E260 -- Tentamen theoriae de frictione fluidorum

(Attempt at a theory of the friction of fluids)

(based on Clifford A. Truesdell's introduction to Opera Omnia Series II, Volume 12)
This represents an example of Euler's full grasp of the needs that a physical theory must fill. Among other things, he presents many experiments to perform to measure the friction coefficient, as well as to test results. He finds that the friction of water in channels and that of solid bodies follow similar laws. Euler presents all of his manipulations in great detail and provides many numerical examples. He also gives a formula for the expression for the loss of head as a result of a wall of friction, assuming that it is proportional to the average pressure.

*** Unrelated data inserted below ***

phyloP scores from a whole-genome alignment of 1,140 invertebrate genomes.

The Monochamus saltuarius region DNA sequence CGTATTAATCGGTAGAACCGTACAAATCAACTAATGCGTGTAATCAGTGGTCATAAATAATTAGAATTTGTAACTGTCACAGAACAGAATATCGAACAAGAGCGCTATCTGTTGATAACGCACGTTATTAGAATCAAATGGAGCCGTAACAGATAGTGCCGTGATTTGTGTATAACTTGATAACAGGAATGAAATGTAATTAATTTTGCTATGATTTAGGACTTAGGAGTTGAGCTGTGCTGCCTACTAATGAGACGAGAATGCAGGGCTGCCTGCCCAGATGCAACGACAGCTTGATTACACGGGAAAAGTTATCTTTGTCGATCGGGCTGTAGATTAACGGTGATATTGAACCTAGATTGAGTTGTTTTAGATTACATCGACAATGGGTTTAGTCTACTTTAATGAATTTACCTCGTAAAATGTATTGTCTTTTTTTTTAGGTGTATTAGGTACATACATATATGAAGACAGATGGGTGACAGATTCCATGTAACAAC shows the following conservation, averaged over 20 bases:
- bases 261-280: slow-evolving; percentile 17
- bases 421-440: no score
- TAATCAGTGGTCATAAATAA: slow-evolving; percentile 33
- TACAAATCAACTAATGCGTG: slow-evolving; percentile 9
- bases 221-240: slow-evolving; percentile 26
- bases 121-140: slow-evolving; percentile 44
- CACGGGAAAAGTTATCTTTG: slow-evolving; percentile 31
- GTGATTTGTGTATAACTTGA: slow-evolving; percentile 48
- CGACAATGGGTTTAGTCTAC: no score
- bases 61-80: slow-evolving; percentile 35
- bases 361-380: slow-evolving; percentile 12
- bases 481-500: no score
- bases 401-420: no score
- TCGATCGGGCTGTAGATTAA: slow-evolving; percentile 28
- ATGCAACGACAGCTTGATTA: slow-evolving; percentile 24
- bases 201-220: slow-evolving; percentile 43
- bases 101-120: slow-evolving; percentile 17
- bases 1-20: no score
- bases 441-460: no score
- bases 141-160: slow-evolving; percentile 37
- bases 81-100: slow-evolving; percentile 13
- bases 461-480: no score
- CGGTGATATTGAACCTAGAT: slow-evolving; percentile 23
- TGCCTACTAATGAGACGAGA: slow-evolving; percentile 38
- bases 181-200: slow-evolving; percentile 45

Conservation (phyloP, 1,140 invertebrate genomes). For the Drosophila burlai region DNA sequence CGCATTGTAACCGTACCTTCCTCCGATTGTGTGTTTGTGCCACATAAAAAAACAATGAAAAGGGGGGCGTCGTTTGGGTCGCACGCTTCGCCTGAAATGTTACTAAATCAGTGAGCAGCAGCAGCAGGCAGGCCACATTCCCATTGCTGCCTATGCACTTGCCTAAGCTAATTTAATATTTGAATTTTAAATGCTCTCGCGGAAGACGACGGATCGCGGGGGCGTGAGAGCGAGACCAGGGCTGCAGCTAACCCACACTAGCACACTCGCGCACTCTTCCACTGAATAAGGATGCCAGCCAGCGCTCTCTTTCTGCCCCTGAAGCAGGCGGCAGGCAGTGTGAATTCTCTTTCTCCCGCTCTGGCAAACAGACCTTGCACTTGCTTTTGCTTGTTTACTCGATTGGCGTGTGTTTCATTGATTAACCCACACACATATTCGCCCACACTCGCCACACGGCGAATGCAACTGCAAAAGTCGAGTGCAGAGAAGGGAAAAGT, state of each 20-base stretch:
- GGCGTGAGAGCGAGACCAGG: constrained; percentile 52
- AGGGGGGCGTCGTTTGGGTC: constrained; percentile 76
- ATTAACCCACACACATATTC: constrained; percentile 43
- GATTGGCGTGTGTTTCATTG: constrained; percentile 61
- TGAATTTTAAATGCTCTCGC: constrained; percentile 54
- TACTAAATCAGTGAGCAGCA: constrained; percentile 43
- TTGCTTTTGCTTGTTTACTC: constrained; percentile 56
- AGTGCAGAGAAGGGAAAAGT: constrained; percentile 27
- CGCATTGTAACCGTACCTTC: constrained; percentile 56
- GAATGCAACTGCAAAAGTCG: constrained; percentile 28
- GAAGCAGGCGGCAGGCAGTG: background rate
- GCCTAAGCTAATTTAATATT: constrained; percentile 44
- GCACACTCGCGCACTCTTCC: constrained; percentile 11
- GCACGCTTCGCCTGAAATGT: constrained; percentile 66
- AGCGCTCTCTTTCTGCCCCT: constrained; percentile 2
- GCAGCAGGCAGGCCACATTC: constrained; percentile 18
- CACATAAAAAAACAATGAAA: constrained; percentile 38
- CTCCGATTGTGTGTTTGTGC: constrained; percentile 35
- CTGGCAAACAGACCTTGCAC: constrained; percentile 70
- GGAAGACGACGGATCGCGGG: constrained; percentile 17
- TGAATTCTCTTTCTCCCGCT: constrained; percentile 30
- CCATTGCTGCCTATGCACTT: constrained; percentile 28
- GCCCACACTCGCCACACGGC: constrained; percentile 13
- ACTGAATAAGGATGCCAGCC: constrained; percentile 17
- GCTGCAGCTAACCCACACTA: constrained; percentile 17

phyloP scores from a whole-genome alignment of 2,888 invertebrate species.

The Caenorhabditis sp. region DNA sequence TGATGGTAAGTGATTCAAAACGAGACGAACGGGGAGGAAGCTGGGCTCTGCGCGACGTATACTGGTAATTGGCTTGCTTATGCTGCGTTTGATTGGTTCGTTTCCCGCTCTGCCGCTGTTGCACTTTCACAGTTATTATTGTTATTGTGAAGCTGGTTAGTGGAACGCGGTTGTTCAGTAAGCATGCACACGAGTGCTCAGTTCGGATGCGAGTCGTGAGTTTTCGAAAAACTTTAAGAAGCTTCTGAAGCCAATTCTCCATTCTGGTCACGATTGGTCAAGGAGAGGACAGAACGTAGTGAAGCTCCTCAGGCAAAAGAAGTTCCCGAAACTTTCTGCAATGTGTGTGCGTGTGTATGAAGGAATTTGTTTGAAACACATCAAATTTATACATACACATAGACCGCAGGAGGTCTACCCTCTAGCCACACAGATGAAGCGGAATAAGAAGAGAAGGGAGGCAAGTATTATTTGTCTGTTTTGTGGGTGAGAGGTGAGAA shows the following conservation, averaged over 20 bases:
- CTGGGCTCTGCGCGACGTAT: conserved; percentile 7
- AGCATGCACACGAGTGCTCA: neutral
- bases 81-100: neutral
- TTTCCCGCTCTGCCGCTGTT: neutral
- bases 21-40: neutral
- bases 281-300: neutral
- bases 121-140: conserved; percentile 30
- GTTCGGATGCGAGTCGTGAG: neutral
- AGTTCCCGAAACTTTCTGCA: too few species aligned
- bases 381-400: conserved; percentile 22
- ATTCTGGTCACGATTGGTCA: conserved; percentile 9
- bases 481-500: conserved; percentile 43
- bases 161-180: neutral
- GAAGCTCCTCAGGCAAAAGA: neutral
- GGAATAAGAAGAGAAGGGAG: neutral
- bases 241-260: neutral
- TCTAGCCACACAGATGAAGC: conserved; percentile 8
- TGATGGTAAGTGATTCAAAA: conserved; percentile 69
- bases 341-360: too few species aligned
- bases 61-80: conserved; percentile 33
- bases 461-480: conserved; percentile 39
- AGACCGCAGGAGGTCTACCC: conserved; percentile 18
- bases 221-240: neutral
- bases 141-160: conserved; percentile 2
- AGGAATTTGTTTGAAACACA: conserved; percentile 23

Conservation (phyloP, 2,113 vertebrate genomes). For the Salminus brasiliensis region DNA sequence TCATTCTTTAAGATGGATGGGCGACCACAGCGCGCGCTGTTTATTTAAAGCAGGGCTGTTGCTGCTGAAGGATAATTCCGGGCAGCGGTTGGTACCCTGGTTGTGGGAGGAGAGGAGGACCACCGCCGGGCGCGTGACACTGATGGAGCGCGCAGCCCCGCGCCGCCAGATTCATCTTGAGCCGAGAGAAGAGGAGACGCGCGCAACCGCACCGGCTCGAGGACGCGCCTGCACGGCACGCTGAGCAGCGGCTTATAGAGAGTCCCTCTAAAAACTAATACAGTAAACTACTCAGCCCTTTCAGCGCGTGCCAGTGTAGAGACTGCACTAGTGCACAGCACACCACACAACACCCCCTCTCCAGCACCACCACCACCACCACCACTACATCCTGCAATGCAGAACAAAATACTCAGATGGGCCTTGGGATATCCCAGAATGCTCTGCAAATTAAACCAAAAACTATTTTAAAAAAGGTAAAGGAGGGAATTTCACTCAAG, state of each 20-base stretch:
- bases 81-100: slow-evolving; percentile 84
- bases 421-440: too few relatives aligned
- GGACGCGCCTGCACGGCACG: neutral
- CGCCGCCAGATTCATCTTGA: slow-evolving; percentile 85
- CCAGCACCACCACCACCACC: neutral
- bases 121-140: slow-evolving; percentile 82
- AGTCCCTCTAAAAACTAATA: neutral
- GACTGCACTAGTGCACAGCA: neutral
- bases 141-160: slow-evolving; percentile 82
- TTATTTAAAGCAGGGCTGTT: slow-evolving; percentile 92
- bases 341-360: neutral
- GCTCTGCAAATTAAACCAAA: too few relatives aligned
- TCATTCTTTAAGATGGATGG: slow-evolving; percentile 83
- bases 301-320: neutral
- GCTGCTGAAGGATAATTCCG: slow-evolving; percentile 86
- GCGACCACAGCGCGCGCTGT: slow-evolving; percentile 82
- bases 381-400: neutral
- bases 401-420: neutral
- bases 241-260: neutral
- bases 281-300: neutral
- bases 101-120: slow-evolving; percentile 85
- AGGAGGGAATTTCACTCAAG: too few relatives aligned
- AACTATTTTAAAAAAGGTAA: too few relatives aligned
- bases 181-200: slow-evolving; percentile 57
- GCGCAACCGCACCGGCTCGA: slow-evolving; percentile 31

According to C. G. J. Jacobi, a treatise with the title “Tentamen theoriae de frictione solidorum (!)” was read to the Berlin Academy on December 2, 1751.

According to the records, it was presented to the St. Petersburg Academy on June 17, 1754.

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